Environment ministers gather in Bonn to save climate talks
More than three dozen environment ministers are to meet near Bonn this weekend in a bid to revive global climate talks left mangled and moribund after the UN summit in Copenhagen.
It will be the highest-level political meeting on climate since the much-criticised December conference fell spectacularly short of delivering the binding treaty that nearly all nations say is needed to spare the planet from the worst ravages of global warming.
German Chancellor Angela Merkel and Mexican President Felipe Calderon, host to the next UN conference in Cancun at year's end, will kick things off late Sunday, setting the tone for the two-and-a-half-day closed-door brainstorming session.
"It is the return of the ministers, who are there to give political guidance to (technical) negotiators," said Brice Lalonde, France's climate ambassador. "What counts at this point is political initiative."
One avowed aim of the Petersberg Climate Dialogue - named for the castle where it is to be held - is confidence building.
Climate talks so far have been "hampered by lack of trust and leadership," German Environment Minister Norbert Röttgen said bluntly in the letter of invitation.
The upcoming deliberations, he added, should "contribute to the necessary inspiration and political direction for upcoming negotiations."
Just how hard that may be was laid bare in Bonn only weeks ago at the first meeting since Copenhagen of the 194-nation UN Framework Convention on Climate Change (UNFCCC), the main vehicle for global talks.
The only thing that the negotiators seemed to agree on was that the session was tense and riven by mistrust.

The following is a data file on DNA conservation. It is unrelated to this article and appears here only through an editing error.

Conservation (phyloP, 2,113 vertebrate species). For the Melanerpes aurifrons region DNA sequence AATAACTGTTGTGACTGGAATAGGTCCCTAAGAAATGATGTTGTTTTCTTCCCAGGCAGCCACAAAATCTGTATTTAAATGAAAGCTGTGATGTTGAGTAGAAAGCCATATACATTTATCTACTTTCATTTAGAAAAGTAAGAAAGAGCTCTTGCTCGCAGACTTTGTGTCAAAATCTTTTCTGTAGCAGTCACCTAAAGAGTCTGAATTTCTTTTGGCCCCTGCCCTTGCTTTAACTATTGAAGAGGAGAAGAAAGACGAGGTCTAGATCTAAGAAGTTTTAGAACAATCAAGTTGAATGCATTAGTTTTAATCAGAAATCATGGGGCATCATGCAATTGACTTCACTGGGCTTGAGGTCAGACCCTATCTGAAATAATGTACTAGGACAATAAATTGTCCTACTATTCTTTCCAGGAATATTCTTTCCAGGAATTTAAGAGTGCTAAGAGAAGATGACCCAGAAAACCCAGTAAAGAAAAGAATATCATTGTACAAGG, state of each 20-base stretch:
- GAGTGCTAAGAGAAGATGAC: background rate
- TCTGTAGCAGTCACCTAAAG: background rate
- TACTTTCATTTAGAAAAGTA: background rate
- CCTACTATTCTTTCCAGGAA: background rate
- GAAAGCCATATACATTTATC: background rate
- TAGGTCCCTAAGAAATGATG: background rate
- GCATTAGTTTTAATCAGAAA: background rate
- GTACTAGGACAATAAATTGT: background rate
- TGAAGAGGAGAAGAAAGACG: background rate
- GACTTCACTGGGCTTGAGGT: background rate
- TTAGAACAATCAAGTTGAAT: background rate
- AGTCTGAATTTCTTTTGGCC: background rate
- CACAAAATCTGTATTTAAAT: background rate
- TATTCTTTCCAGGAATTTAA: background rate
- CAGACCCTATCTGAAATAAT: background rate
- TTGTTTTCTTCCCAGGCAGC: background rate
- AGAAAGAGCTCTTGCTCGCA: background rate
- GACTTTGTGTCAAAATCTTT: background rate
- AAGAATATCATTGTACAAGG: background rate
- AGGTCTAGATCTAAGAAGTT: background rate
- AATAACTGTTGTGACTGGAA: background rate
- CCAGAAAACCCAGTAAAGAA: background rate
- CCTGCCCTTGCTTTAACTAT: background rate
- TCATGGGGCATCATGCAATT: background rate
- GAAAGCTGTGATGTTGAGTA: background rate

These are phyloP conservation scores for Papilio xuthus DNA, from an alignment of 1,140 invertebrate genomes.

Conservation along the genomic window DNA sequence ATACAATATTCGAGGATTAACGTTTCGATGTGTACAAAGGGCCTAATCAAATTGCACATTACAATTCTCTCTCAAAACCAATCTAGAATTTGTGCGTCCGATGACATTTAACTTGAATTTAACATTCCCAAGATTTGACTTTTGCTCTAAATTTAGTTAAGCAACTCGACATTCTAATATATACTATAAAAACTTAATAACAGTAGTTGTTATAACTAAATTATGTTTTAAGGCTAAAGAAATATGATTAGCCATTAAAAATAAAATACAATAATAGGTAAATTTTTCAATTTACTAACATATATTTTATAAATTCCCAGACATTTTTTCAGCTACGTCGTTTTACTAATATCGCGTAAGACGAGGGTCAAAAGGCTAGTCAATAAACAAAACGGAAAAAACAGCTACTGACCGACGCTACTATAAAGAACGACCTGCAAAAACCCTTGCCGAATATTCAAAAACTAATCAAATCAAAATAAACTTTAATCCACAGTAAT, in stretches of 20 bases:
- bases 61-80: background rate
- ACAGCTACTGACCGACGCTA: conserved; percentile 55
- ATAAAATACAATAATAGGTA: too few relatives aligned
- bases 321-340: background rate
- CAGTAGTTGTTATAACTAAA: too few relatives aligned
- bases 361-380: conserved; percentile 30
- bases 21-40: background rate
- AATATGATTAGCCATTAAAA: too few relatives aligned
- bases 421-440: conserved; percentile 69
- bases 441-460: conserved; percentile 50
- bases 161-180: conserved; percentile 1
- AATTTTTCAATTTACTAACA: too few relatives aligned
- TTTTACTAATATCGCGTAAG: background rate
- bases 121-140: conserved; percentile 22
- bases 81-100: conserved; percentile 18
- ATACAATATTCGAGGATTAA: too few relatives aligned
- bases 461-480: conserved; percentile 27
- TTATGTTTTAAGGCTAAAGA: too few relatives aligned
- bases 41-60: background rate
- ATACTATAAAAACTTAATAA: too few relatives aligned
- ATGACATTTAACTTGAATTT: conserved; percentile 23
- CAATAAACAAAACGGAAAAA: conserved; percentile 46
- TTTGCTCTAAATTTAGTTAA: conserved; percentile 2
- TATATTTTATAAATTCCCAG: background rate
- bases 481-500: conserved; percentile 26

"If we see another failure in Cancun, that will cause a serious loss of confidence in the ability of this process to deliver," the UNFCCC's outgoing Executive Secretary, Yvo de Boer, warned at the time.
The Petersberg talks appear designed to sidestep some of the biggest political landmines that derailed Copenhagen, focusing instead on narrower issues where at least some progress has been made such as technology cooperation, verification regimes and fighting deforestation.
"But the question is, can you get incremental progress on some of these 'building block' issues without a full-blown deal on a new treaty," said Alden Meyer, a climate policy analyst at the Washington-based Union for Concerned Scientists.
One of the potential deal-breakers in the long run is a disagreement between the United States and China - the world's two major carbon polluters - on how to divvy out the job of slashing CO2 emissions, and whether both countries should face the same legal constraints.
"Washington says that any legal instrument it takes part in must have the same degree of 'bindingness' for China as it has for the US, which China clearly rejects," Meyer said.
Developing countries argue they are not historically responsible for climate change, and thus should be allowed to take purely voluntary steps to help fix it.
Japan and Russia, meanwhile, have become more vocal in saying they will not re-commit to cutting greenhouse gases under the Kyoto Protocol unless both the
United States and the developing giants such as China and India accept some kind of commitments too.
The United States was the only advanced economy to reject Kyoto, whose obligations expire at the end of 2012, calling it unfair because it made no demands of major emerging economies. The fate of the Protocol - fiercely defended by developing countries - is as contentious as it is unclear.
One way to avoid failure at Cancun may be simply to lower expectations.
Indeed, all the major players seem to have given up on the goal of a legally binding treaty by year's end that would spell out the path for reducing emissions enough to keep global temperatures from rising more than 2.0 degrees Celsius (3.6 degrees Fahrenheit), the target embraced by the 11th-hour Copenhagen Accord.
Voluntary pledges currently registered in the Accord put Earth on track for a 3.5 C or even a 4.0 C world by 2100, far above the threshold for dangerous warming, said Alden.
A binding outcome this year is "unfortunately" unlikely, Europe's Commissioner for Climate Action Connie Hedegaard said earlier this month, while US chief negotiator Todd Stern last week cautioned that expectations for Cancun must be "realistic."
And on Sunday, the so-called BASIC group of developing economies - China, India, Brazil and South Africa - said in a joint statement that a legally binding deal should be concluded at the December 2011 UN climate meeting in South Africa "at the latest."